The Booth Tarkington Appreciation Society

Hillsdale, MI. I propose the creation of TBTAS, “The Booth Tarkington Appreciation Society.”  If we take the liberties some have with the Tetragrammaton (Y*H*W*H) and pronounce it “yahway,” we could say TBTAS as “tibitas,” which sounds classical but sure isn’t much of an acronym no matter how you say it.  I’ve been involved in organizing a couple of other societies.  One is the Hillsdale College CCA, “Center for Constructive Alternatives,” which became the mother of Imprimis, the publication side of the most effective fundraising operation in the history of American small colleges.  The CCA was originally scheduled to be named “Center for Rational Alternative Programs” until somebody realized the acronym would be “CRAP.”  The other is “Cocktails Against Communism,” which has no acronym, no structure, no officers, no dues, no meetings, and no membership requirements except the obvious.  When the commies came apart, we decided, like the March of Dimes, to keep it together anyway.  Jeremy Beer and Bill Kauffman support TBTAS, but joining is a dangerous thing.  As Robert Frost said, “Don’t join too many gangs.”

Like the other two, TBTAS is quite serious.  Newton Booth Tarkington (b. 1869, the same year as my Grandfather Willson) was a significant American writer, in some ways the American Anthony Trollope.  Trollope was wildly popular during his lifetime and made a lot of money writing (he was unapologetic about writing for money), but his reputation went south amongst the “critics” for almost seven decades because of a supposed lack of ideas and artistic integrity (another way of saying that he wrote for money).  Booth Tarkington was wildly popular during his lifetime and made a lot of money writing, but his reputation went south after his death in 1946.  Just as Trollope made a comeback in the late 1940s, Tarkington is due for his comeback about now.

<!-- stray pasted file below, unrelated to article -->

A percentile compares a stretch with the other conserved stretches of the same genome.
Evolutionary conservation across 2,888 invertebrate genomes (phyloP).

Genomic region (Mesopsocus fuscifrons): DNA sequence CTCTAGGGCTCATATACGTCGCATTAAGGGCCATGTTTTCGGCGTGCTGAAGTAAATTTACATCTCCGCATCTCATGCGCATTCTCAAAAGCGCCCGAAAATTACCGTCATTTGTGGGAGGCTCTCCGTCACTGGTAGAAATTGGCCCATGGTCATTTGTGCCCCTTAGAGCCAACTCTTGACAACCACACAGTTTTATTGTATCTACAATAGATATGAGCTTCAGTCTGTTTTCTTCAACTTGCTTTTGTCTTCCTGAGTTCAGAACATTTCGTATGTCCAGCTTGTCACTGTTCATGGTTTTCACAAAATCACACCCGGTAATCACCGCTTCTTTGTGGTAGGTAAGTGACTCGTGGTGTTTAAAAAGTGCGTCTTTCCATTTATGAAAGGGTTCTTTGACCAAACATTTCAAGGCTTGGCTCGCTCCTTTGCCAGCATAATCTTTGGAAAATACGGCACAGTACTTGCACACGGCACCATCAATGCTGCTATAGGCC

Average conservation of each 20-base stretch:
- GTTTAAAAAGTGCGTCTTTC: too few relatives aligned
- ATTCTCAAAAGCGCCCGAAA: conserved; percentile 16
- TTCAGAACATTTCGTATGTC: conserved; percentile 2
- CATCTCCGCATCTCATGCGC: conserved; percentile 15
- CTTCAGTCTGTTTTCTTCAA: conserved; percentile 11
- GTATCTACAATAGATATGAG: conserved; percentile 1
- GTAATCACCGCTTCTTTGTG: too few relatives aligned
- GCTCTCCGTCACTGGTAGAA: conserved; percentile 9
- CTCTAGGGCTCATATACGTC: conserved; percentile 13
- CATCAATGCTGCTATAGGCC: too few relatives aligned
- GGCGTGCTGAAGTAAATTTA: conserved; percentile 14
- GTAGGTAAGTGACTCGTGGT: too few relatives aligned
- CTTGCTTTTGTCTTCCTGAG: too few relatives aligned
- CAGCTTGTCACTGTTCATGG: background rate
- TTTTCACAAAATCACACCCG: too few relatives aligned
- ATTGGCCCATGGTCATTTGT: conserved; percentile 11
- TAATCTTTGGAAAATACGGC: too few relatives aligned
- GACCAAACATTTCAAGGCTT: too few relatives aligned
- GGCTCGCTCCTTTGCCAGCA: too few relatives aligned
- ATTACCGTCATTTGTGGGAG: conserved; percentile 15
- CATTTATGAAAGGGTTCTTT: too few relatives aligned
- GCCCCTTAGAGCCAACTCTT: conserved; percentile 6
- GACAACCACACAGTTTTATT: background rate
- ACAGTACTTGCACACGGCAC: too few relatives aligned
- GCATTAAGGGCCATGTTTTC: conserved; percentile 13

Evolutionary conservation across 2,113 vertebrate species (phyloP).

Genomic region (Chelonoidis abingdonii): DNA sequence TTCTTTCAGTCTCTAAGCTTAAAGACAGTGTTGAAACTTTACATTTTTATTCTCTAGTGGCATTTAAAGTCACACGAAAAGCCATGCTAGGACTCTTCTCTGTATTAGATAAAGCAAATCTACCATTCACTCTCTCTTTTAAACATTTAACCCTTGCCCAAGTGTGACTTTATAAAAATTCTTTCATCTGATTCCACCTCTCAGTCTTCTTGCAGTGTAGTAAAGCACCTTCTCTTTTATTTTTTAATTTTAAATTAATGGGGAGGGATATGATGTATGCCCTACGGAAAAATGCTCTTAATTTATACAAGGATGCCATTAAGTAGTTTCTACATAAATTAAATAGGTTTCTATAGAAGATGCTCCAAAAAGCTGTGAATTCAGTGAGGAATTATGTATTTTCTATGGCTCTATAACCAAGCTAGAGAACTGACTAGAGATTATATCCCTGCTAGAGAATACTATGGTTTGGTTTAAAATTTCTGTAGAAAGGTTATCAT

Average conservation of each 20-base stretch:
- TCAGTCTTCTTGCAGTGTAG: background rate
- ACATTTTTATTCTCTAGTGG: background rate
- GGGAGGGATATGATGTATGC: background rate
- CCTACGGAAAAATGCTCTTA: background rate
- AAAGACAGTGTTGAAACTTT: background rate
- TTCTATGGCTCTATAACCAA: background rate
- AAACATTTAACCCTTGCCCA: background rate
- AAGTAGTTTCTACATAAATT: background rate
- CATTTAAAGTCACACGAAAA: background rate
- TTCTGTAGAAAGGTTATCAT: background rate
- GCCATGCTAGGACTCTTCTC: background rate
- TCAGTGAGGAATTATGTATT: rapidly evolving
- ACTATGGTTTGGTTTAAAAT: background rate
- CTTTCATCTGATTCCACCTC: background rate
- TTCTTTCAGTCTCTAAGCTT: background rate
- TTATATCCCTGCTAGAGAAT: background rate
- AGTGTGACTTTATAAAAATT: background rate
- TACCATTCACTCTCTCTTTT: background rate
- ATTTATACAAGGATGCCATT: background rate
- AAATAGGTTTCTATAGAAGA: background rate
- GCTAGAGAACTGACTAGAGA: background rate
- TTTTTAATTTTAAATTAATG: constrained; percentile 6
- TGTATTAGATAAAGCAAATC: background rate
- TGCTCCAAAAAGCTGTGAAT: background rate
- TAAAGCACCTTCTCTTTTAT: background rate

Tarkington thrived in the era of mass circulation magazines.  Once he figured out what he wanted to write novels about (midwestern families in an age of industrial change) and how he wanted to write them (character development and dialogue as opposed to his over-plotted early works) he found that serialization in The Saturday Evening Post was the perfect vehicle to reach the vast audience of middle class women who had always been the primary readers of novels.  Norman Rockwell on the outside, Booth Tarkington on the inside; it was an irresistible combination. One of the reasons to join this particular gang is to stand up for The Saturday Evening Post. If you’re an Atlantic Monthly kind of guy you might not like TBTAS.

In fact, five years ago Atlantic Monthly published a very long and very snotty piece by the novelist Thomas Mallon (“Hoosiers”; www.theatlantic.com/200405/mallon), the message being that Tarkington was once esteemed and is now forgotten, with good reason.  Mr. Mallon rounds up the usual suspects, lefties and progressives and modernists (Vernon Parrington, F.O. Matthiessen, Edmund Wilson, Harvey Swados, et. al.) to picture a Tarkington who disappeared into a mist of nostalgia, an “idyllic townscape that’s always on its way to despoilment,” “prose more purple than any mountain’s majesty” (!);  an author who almost always “loses his nerve,” who plays “to the cheap seats,” and in whose writing  “the quality is so sharply up and down as to seem the result of a blood-sugar problem, or some seasonal affective disorder.”  He further condemns Tarkington for being admired by John O’Hara, “ever as mindful as sales as of status.”  One assumes that Mr. Mallon would refuse their royalties, even while accusing Tarkington of being, of all things, a “snob.”

Mallonistas generally like only two of Tarkington’s novels: The Magnificent Ambersons and Alice Adams. That both won Pulitzers probably recommends them even to modernist critics, since modernist critics have controlled the Pulitzers almost from the beginning.  Mr. Mallon’s praise is conditional even for these “twin peaks” (did he really write that?) of a mediocre career.    “For once,” Mallon says, “Tarkington keeps his nerve.”  When all is said and done, the best he can say is “how typically limited was his reach.”

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